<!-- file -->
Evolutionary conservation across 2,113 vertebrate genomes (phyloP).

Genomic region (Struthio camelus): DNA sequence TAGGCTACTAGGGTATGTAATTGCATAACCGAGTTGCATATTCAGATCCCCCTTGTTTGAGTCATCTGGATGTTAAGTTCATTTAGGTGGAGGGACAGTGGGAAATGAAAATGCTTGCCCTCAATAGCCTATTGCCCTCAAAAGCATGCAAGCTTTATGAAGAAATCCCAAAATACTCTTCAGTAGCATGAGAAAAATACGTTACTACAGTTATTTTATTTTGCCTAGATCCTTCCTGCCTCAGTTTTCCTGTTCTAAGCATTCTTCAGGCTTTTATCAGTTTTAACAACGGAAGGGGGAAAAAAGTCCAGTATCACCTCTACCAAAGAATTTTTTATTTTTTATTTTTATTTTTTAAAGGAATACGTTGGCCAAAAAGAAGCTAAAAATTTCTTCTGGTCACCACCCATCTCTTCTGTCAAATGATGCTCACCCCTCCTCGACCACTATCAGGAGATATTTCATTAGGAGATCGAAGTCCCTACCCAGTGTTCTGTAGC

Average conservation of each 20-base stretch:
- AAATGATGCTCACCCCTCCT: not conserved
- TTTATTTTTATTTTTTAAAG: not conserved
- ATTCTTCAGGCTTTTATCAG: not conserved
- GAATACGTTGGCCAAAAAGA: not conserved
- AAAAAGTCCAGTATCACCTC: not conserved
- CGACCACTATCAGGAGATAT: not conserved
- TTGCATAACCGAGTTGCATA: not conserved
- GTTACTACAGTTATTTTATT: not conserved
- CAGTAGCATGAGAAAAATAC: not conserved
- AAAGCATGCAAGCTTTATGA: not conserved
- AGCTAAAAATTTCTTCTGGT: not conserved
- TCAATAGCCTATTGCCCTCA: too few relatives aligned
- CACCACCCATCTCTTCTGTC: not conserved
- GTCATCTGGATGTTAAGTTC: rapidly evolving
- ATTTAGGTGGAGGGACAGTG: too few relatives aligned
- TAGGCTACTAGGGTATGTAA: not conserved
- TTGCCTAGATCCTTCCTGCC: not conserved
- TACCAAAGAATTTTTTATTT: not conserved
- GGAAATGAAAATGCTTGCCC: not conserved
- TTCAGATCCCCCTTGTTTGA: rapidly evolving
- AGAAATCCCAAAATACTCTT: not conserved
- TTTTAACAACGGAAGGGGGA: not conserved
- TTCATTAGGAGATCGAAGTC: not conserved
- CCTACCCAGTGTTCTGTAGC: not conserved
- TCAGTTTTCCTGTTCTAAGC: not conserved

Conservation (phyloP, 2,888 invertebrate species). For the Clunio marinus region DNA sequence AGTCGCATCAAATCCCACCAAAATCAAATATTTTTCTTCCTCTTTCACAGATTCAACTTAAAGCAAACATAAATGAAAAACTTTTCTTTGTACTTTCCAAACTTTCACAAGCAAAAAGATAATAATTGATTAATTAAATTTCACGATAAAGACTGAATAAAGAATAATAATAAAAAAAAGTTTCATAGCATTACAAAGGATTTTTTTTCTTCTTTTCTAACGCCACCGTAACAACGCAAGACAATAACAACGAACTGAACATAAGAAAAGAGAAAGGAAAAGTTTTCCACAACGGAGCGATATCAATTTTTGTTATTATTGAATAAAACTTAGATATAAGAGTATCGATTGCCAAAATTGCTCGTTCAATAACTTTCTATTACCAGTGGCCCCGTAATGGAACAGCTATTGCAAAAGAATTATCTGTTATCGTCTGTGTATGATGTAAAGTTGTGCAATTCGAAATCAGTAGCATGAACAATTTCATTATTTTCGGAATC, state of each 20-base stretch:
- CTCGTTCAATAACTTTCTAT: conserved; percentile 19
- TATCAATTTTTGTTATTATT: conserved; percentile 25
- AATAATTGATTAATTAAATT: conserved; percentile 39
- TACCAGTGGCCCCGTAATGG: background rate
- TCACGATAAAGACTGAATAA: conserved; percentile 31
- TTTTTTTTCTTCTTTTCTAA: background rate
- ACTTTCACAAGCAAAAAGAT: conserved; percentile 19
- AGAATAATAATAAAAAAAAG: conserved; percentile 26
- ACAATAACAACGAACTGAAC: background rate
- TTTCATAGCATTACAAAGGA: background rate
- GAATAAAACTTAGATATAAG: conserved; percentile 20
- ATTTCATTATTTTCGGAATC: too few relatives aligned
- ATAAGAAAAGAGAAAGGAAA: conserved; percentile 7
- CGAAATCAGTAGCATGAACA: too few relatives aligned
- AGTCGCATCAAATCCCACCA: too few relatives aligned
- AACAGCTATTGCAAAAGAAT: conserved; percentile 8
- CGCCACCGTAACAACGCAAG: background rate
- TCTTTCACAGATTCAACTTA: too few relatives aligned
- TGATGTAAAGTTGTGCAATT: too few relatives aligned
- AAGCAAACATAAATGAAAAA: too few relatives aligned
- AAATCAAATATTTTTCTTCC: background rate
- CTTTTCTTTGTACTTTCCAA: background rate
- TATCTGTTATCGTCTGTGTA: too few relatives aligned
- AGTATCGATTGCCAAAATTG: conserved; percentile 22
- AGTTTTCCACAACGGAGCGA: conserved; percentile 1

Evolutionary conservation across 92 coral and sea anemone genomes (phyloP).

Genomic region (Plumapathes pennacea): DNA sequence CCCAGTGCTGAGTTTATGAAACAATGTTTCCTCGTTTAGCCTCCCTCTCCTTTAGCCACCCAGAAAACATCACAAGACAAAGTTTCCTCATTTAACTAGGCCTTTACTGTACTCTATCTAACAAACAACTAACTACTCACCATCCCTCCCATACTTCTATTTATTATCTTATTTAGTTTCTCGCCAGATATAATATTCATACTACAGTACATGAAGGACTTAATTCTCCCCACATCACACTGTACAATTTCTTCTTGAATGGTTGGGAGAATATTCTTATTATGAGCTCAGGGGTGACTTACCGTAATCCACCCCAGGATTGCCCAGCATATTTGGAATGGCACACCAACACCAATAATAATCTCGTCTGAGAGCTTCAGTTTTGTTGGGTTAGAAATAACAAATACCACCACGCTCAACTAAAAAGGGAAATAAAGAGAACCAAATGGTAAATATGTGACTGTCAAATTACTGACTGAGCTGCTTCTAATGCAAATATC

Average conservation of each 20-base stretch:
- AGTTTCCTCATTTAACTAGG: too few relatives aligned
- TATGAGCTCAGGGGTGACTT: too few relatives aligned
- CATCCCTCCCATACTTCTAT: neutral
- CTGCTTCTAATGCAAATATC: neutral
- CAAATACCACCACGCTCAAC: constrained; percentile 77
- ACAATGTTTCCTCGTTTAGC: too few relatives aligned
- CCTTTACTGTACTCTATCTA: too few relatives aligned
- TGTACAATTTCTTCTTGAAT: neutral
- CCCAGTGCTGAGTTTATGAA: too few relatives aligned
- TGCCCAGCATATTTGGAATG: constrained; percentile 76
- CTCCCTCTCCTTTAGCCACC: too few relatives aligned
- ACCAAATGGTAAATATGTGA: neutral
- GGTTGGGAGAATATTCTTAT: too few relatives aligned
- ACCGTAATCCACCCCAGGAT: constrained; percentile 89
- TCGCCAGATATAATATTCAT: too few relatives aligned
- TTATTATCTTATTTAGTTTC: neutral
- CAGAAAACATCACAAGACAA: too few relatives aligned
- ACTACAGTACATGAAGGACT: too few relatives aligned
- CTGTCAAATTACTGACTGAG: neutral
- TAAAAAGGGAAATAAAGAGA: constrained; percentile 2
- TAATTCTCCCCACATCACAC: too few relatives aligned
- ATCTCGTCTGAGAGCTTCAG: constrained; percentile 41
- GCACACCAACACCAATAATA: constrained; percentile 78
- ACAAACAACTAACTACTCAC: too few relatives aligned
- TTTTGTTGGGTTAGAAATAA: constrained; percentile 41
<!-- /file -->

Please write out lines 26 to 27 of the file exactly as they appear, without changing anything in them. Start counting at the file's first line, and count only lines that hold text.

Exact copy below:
- TTCATTAGGAGATCGAAGTC: not conserved
- CCTACCCAGTGTTCTGTAGC: not conserved